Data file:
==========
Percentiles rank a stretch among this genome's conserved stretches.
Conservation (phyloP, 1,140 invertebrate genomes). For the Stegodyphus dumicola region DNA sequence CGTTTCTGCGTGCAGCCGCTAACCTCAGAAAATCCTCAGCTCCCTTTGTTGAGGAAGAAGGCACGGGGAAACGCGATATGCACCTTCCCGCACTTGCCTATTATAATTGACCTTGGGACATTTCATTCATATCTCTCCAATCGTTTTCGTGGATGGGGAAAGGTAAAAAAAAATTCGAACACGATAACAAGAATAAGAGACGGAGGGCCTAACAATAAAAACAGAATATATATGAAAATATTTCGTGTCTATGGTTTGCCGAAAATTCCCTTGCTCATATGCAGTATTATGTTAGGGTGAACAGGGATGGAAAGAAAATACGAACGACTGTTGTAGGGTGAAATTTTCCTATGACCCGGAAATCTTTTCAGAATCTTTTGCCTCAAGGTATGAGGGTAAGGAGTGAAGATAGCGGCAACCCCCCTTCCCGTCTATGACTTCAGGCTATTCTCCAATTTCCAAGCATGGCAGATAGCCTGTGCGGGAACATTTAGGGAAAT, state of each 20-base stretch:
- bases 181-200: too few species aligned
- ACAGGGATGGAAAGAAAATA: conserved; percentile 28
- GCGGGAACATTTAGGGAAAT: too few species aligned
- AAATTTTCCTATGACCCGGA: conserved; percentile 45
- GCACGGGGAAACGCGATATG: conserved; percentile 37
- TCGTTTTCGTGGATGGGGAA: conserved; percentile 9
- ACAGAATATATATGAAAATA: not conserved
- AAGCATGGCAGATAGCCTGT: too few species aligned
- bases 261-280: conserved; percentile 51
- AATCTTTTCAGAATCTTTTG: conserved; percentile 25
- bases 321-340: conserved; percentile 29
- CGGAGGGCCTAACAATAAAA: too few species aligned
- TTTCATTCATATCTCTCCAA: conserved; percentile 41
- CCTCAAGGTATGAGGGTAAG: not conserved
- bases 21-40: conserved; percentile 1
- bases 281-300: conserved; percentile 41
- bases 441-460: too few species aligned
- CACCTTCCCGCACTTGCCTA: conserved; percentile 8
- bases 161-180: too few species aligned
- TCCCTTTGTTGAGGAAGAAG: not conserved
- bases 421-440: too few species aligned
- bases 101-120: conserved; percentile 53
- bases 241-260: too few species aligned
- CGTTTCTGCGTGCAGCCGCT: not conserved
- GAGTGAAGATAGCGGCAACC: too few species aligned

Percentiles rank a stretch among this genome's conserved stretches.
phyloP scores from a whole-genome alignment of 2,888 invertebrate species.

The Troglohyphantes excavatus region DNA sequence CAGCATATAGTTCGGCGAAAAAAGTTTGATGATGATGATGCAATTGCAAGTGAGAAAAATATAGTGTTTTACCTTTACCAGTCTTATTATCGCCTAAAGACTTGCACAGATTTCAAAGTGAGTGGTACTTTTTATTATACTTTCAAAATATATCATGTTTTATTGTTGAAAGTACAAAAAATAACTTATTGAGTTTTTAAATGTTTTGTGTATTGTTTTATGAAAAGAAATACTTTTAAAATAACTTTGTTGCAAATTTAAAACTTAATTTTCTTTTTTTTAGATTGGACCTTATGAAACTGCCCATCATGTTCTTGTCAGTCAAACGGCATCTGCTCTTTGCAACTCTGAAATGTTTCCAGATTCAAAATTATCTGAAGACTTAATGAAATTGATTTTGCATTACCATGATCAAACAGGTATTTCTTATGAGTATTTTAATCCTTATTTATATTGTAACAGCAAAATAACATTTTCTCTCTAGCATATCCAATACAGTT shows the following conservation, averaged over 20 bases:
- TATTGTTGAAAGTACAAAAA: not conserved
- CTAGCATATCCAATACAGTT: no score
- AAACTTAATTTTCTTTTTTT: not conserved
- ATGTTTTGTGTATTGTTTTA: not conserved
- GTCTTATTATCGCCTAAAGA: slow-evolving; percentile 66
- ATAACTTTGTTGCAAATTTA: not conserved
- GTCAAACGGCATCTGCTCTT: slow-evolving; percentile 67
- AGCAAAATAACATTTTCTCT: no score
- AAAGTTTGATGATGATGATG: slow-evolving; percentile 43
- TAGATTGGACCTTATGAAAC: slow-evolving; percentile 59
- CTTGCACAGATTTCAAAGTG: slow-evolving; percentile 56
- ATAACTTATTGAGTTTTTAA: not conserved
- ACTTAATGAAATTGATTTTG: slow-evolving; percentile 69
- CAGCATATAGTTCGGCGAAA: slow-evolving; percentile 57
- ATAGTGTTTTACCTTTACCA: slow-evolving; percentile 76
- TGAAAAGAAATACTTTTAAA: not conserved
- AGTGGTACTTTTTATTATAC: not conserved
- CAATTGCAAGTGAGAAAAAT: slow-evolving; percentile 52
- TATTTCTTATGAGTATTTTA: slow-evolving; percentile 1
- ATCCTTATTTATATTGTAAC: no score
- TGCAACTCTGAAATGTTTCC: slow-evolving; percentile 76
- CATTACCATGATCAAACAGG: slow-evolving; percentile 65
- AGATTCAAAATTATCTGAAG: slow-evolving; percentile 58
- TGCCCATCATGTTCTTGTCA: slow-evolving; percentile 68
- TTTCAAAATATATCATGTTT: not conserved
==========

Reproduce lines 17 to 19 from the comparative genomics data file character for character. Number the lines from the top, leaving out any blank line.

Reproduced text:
- bases 21-40: conserved; percentile 1
- bases 281-300: conserved; percentile 41
- bases 441-460: too few species aligned